What I'm trying to say by this long rant is: Figure out what your priorities and goals are. Figure out what are the constraints on these priorities. Look for techniques and design patterns that allow you to achieve these goals. Know what is the bottleneck. Is it memory bandwidth, cpu intense calculations, slow I/O, development or compilation time, maintenance, testing ability etc. It's best to follow guidlines that have been tasted by thousands of others but if you have a good reason to break any don't be afraid. Just know why and what it costs.

    Having said that I don't know your app and what its goals are, so take my advice with a grain of salt. From the fragment you mentioned I wouldn't go for any of these solutions. It seems that your widget doesn't know ahead what it's going to host so semantically there's no relation to either pointers or non-pointer members. What I would do is create an interface in that widget that allows you to add any type of widget as a content eg. setWidget method. This is btw a design that QMainWindow follows with its setCentralWidget method.Then create a separate factory class that will create a different type of content depending on the request eg. createUi(SomeEnum type). On top of these two a manager class that would figure out, with whatever business logic you have, which type of ui you need, call the factory to create that ui and then set it on the widget.
    This design might be perfect for your case or it can be totally unjustified. Again - it depends and it's up to you to make a decision.

    There's no inherent "evil" in using pointers and dynamic allocation, but there are different considerations for different scenarios. Some examples:

    "new is slower than stack variables" - to some extent,yes, but usually that's not an issue at all. Stack is also limited in size and large stack frames can be a real problem in eg. deep recursive calls.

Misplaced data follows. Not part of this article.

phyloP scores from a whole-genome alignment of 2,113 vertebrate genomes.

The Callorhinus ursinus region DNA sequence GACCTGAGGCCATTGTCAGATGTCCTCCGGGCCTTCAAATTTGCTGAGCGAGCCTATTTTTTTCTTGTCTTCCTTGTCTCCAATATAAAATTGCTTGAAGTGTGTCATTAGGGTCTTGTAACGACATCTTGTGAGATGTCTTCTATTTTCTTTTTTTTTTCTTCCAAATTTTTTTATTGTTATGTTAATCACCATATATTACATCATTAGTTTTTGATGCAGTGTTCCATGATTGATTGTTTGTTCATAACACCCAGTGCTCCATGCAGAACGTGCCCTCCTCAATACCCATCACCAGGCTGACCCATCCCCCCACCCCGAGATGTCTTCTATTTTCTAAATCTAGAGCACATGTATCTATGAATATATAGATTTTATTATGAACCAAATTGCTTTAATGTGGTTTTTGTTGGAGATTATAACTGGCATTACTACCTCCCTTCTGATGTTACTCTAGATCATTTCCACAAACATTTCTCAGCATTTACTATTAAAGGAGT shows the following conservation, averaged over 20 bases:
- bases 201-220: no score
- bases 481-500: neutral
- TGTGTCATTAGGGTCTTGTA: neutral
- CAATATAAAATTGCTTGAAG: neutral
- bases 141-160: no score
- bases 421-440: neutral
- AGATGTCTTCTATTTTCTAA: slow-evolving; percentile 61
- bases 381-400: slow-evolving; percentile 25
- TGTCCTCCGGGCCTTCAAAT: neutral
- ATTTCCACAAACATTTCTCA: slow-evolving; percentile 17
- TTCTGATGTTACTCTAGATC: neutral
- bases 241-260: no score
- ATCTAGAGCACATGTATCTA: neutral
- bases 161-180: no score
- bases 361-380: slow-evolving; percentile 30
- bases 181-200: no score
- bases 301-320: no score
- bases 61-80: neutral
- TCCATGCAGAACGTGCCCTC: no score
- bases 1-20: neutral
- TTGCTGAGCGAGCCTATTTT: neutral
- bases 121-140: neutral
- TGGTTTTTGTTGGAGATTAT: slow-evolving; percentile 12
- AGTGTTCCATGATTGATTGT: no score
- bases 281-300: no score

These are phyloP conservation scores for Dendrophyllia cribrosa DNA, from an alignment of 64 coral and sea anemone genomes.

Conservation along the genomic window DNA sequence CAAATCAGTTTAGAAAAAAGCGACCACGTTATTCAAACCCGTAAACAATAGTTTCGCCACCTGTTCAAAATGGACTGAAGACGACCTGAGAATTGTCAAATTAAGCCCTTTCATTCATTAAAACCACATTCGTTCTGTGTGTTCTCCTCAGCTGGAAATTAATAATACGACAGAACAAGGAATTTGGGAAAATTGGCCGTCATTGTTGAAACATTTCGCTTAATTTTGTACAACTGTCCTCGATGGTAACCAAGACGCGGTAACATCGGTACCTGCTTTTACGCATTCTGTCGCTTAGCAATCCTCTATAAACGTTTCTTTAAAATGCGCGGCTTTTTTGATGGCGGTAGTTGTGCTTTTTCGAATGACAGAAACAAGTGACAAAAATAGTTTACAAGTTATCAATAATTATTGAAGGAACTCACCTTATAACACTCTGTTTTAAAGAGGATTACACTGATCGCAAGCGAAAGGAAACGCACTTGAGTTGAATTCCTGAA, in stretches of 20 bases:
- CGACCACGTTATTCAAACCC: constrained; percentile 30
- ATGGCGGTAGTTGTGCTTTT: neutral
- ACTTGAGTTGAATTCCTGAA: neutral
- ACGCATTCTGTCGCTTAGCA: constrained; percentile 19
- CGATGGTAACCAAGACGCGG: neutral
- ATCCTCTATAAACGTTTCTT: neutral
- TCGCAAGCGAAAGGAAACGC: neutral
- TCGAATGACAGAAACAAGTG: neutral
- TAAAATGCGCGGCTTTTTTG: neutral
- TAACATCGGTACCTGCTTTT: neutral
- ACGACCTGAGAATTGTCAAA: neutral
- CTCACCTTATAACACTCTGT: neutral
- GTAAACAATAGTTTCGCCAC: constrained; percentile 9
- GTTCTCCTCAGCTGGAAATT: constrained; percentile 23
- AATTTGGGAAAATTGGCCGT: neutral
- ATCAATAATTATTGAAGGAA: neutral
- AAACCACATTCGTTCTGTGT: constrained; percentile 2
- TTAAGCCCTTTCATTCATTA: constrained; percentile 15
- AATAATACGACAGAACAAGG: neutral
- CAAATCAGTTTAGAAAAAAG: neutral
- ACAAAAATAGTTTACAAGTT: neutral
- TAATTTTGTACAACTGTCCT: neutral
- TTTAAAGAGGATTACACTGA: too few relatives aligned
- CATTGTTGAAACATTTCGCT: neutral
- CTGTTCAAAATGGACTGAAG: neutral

"if you write new you'll forget delete and leak" a.k.a. "JavaCoder rant: I want my GC ;( " - just use smart pointers and RAII. You'll never have to see new or delete anything manually.

    "new doesn't care about scope" - yes, and often that's exactly what you want

    "new is a gate to null pointer bugs" - yes, c++ is hard and you can shoot yourself in the foot. If you don't check for nullptr when you should then it's your fault and sometimes nullptr is the ideal solution to express optionality in a design.

    "it's easy to leak dynamic memory when using exceptions" - again, smart pointers and RAII or just don't use exceptions. Qt doesn't and it's a great library.

    ...and on and on...

  • Wow, is there a way to like great posts? :)
    Thank you so much, Chris!

    The impression I receive more and more is, that I should (as you told) try it on my own and when I notice that it's wrong the way I try it, then I can change it.
    I'm an absolute newbie in Qt and my little code snippets will never make any memory problems or problems with long compilation time or stuff..
    I know a little more now about when to use the one option and when to use the other one and that it always depends on what I'm doing and on this way, I'll try it on my own.

    Thank's again, great support! :)

    It's also interesting that Qt Designer only uses the dynamic method :-P